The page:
In order to prove negligence, four separate distinctions must be proven:
defendant’s duty to plaintiff
defendant’s breach of that duty to plaintiff
a direct line of causation from breach of duty to injury
physical damage actually occurred in the incident
All of the above must be true for there to be a negligence case. If you believe that this is your situation, there are a few steps that you should take before you bring your case to a lawyer.
First, take pictures of all of the alleged damages as soon as you can after they occur. Timestamp these pictures so that there can be no argument as to when they were taken. Having been developed at a professional photoshop is also a great way to avoid claims of tampering with pictures. Some photo development shops also function as a Notary Public for just these situations.
Write down a storyline of what happened to you as soon as you can after the incident. Speak in normal language; do not try to over extend yourself to prove a direct line of causation. Do not try to write in legal terminology, either; simply write your version of the events and time stamp it. Documents of this nature, although they are not represented as fax to the judge, are much more convincing if they are taken down soon after the incident.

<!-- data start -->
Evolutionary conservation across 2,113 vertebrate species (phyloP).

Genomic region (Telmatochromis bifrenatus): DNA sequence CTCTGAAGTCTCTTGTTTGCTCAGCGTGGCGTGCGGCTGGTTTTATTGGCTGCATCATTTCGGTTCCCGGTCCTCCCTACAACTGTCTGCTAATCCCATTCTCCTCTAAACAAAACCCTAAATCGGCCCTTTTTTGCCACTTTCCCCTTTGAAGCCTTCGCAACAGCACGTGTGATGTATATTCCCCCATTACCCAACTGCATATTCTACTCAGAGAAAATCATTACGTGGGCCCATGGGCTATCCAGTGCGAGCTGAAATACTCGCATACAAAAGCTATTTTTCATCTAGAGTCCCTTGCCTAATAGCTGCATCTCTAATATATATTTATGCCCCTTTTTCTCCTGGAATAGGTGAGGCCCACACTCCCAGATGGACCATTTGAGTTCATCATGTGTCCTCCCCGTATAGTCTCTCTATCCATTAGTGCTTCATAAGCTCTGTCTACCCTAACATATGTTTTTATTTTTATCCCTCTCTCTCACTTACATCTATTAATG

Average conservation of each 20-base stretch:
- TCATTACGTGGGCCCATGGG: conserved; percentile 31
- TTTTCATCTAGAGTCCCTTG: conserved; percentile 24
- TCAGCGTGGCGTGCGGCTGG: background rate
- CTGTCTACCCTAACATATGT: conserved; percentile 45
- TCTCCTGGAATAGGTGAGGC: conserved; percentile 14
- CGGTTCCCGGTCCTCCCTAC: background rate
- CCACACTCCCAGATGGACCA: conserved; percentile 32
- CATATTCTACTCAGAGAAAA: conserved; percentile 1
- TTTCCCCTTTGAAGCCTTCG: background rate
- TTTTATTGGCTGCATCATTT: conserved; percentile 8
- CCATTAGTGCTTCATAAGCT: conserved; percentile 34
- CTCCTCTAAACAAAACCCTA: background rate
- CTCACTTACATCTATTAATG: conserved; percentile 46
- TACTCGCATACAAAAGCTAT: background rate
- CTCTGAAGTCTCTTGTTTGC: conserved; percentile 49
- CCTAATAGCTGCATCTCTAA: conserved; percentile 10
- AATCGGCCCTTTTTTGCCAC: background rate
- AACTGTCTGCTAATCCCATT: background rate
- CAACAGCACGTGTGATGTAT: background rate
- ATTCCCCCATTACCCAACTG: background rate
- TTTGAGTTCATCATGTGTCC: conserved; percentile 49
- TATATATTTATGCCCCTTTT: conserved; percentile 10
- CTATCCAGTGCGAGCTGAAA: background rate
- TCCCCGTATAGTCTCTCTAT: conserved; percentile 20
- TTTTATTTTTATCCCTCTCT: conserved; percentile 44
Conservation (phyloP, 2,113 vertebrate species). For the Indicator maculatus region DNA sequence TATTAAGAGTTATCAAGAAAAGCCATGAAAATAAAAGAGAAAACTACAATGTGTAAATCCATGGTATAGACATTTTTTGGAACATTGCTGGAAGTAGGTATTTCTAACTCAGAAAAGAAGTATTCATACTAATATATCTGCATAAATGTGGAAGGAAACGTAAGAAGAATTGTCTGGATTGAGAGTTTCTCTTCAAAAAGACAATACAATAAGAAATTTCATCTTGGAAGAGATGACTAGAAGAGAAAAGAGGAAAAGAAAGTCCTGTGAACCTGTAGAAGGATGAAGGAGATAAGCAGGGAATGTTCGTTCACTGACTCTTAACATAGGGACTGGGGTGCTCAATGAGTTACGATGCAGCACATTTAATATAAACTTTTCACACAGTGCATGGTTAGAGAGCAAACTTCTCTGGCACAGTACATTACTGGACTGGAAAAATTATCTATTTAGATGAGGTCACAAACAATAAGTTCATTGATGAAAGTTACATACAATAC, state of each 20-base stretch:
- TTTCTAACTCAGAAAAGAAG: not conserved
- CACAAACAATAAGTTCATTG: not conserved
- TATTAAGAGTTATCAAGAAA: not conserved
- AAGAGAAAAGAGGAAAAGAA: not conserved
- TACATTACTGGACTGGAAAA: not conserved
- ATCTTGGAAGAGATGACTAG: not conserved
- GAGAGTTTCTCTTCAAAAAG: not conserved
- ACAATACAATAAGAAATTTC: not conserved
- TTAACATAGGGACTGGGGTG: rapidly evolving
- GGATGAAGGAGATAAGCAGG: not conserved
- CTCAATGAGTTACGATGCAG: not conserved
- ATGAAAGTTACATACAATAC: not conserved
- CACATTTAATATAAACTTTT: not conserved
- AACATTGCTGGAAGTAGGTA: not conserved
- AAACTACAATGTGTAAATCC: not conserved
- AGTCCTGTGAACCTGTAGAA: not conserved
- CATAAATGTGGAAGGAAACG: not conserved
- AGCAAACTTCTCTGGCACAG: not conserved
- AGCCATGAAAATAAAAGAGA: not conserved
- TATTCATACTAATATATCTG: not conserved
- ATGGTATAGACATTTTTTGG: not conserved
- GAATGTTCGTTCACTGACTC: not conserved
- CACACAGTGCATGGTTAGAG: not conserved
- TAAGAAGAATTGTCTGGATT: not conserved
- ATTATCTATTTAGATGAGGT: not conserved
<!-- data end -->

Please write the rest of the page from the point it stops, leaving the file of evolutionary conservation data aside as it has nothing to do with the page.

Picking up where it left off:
Look for indications that there has been some breach of duty. For instance, if you slip on a wet floor and there is no sign detailing that the floor is wet, this is a detail that you should definitely put into your storyline. Take note if there are other wet floor signs around the store as well. This is just one example; use your common sense to determine if hazardous materials or other important information in the situation has been left unchecked.
Once you have all of this documentation together, take it to a reputable lawyer as soon as you can. As injuries heal and storylines are forgotten, it becomes much harder to prove a case of negligence. Do not speak to any insurance agents without the aid of a lawyer. Do not leave out any detail thinking that it is frivolous. Do not accept undue blame if you believe that there is negligence involved, especially negligence that may cause a large, unexpected medical bill.